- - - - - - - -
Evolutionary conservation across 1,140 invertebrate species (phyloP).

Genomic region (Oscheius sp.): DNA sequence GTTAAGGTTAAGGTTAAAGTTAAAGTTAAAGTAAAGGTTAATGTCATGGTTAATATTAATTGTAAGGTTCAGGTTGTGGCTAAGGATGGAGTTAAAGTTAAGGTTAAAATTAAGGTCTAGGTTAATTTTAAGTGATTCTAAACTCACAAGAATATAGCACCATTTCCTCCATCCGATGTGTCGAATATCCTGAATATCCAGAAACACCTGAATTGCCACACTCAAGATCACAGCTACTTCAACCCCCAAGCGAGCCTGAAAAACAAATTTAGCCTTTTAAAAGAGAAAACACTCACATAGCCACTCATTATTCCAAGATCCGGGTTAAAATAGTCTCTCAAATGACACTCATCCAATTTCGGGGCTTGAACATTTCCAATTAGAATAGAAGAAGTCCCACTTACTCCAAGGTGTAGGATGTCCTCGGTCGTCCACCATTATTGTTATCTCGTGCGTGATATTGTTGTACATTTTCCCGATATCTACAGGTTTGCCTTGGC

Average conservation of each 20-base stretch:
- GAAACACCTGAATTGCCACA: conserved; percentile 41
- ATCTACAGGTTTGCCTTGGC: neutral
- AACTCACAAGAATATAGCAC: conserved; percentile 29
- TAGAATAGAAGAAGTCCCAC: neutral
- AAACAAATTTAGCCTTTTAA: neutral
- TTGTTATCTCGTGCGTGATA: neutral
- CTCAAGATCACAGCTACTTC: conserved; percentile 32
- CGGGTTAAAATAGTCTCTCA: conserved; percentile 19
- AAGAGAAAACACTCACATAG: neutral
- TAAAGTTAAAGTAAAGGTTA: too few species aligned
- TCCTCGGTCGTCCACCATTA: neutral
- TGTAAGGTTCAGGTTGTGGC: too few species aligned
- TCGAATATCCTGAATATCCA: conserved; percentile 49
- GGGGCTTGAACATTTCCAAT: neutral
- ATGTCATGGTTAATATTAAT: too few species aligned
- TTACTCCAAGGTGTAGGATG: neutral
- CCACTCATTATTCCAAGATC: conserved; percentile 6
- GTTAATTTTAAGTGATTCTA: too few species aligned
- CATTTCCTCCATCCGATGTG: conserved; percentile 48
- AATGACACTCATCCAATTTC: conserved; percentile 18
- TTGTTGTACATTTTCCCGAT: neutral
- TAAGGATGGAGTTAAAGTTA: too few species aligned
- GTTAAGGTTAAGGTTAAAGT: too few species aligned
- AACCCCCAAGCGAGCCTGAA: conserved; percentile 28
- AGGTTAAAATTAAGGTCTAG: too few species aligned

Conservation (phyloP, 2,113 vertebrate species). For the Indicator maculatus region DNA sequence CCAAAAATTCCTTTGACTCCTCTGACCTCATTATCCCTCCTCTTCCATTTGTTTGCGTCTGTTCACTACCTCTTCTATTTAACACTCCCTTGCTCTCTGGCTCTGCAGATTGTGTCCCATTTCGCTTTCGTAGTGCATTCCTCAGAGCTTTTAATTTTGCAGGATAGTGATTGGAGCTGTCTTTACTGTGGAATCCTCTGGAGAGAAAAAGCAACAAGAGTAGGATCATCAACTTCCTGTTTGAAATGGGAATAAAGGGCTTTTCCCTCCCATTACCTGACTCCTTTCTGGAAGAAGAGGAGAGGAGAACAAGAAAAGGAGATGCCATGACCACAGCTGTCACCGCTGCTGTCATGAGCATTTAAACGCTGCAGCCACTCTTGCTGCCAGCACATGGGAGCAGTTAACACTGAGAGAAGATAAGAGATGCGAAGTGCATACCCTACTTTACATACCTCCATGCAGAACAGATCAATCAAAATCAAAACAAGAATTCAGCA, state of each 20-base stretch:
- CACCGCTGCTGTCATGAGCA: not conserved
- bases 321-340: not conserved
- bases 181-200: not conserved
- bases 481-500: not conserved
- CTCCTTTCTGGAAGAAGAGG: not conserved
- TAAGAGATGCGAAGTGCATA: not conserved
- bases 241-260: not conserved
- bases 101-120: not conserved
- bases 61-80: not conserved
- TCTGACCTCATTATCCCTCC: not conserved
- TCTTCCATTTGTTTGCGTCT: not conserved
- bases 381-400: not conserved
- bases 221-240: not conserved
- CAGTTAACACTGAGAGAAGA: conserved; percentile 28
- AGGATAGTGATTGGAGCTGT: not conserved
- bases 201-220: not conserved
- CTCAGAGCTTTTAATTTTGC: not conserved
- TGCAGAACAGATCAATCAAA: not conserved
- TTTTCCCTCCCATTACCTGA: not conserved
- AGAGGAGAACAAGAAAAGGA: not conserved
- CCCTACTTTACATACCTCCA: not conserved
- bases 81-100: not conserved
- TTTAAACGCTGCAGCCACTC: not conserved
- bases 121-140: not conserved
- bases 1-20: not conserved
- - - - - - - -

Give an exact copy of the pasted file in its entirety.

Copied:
Evolutionary conservation across 1,140 invertebrate species (phyloP).

Genomic region (Oscheius sp.): DNA sequence GTTAAGGTTAAGGTTAAAGTTAAAGTTAAAGTAAAGGTTAATGTCATGGTTAATATTAATTGTAAGGTTCAGGTTGTGGCTAAGGATGGAGTTAAAGTTAAGGTTAAAATTAAGGTCTAGGTTAATTTTAAGTGATTCTAAACTCACAAGAATATAGCACCATTTCCTCCATCCGATGTGTCGAATATCCTGAATATCCAGAAACACCTGAATTGCCACACTCAAGATCACAGCTACTTCAACCCCCAAGCGAGCCTGAAAAACAAATTTAGCCTTTTAAAAGAGAAAACACTCACATAGCCACTCATTATTCCAAGATCCGGGTTAAAATAGTCTCTCAAATGACACTCATCCAATTTCGGGGCTTGAACATTTCCAATTAGAATAGAAGAAGTCCCACTTACTCCAAGGTGTAGGATGTCCTCGGTCGTCCACCATTATTGTTATCTCGTGCGTGATATTGTTGTACATTTTCCCGATATCTACAGGTTTGCCTTGGC

Average conservation of each 20-base stretch:
- GAAACACCTGAATTGCCACA: conserved; percentile 41
- ATCTACAGGTTTGCCTTGGC: neutral
- AACTCACAAGAATATAGCAC: conserved; percentile 29
- TAGAATAGAAGAAGTCCCAC: neutral
- AAACAAATTTAGCCTTTTAA: neutral
- TTGTTATCTCGTGCGTGATA: neutral
- CTCAAGATCACAGCTACTTC: conserved; percentile 32
- CGGGTTAAAATAGTCTCTCA: conserved; percentile 19
- AAGAGAAAACACTCACATAG: neutral
- TAAAGTTAAAGTAAAGGTTA: too few species aligned
- TCCTCGGTCGTCCACCATTA: neutral
- TGTAAGGTTCAGGTTGTGGC: too few species aligned
- TCGAATATCCTGAATATCCA: conserved; percentile 49
- GGGGCTTGAACATTTCCAAT: neutral
- ATGTCATGGTTAATATTAAT: too few species aligned
- TTACTCCAAGGTGTAGGATG: neutral
- CCACTCATTATTCCAAGATC: conserved; percentile 6
- GTTAATTTTAAGTGATTCTA: too few species aligned
- CATTTCCTCCATCCGATGTG: conserved; percentile 48
- AATGACACTCATCCAATTTC: conserved; percentile 18
- TTGTTGTACATTTTCCCGAT: neutral
- TAAGGATGGAGTTAAAGTTA: too few species aligned
- GTTAAGGTTAAGGTTAAAGT: too few species aligned
- AACCCCCAAGCGAGCCTGAA: conserved; percentile 28
- AGGTTAAAATTAAGGTCTAG: too few species aligned

Conservation (phyloP, 2,113 vertebrate species). For the Indicator maculatus region DNA sequence CCAAAAATTCCTTTGACTCCTCTGACCTCATTATCCCTCCTCTTCCATTTGTTTGCGTCTGTTCACTACCTCTTCTATTTAACACTCCCTTGCTCTCTGGCTCTGCAGATTGTGTCCCATTTCGCTTTCGTAGTGCATTCCTCAGAGCTTTTAATTTTGCAGGATAGTGATTGGAGCTGTCTTTACTGTGGAATCCTCTGGAGAGAAAAAGCAACAAGAGTAGGATCATCAACTTCCTGTTTGAAATGGGAATAAAGGGCTTTTCCCTCCCATTACCTGACTCCTTTCTGGAAGAAGAGGAGAGGAGAACAAGAAAAGGAGATGCCATGACCACAGCTGTCACCGCTGCTGTCATGAGCATTTAAACGCTGCAGCCACTCTTGCTGCCAGCACATGGGAGCAGTTAACACTGAGAGAAGATAAGAGATGCGAAGTGCATACCCTACTTTACATACCTCCATGCAGAACAGATCAATCAAAATCAAAACAAGAATTCAGCA, state of each 20-base stretch:
- CACCGCTGCTGTCATGAGCA: not conserved
- bases 321-340: not conserved
- bases 181-200: not conserved
- bases 481-500: not conserved
- CTCCTTTCTGGAAGAAGAGG: not conserved
- TAAGAGATGCGAAGTGCATA: not conserved
- bases 241-260: not conserved
- bases 101-120: not conserved
- bases 61-80: not conserved
- TCTGACCTCATTATCCCTCC: not conserved
- TCTTCCATTTGTTTGCGTCT: not conserved
- bases 381-400: not conserved
- bases 221-240: not conserved
- CAGTTAACACTGAGAGAAGA: conserved; percentile 28
- AGGATAGTGATTGGAGCTGT: not conserved
- bases 201-220: not conserved
- CTCAGAGCTTTTAATTTTGC: not conserved
- TGCAGAACAGATCAATCAAA: not conserved
- TTTTCCCTCCCATTACCTGA: not conserved
- AGAGGAGAACAAGAAAAGGA: not conserved
- CCCTACTTTACATACCTCCA: not conserved
- bases 81-100: not conserved
- TTTAAACGCTGCAGCCACTC: not conserved
- bases 121-140: not conserved
- bases 1-20: not conserved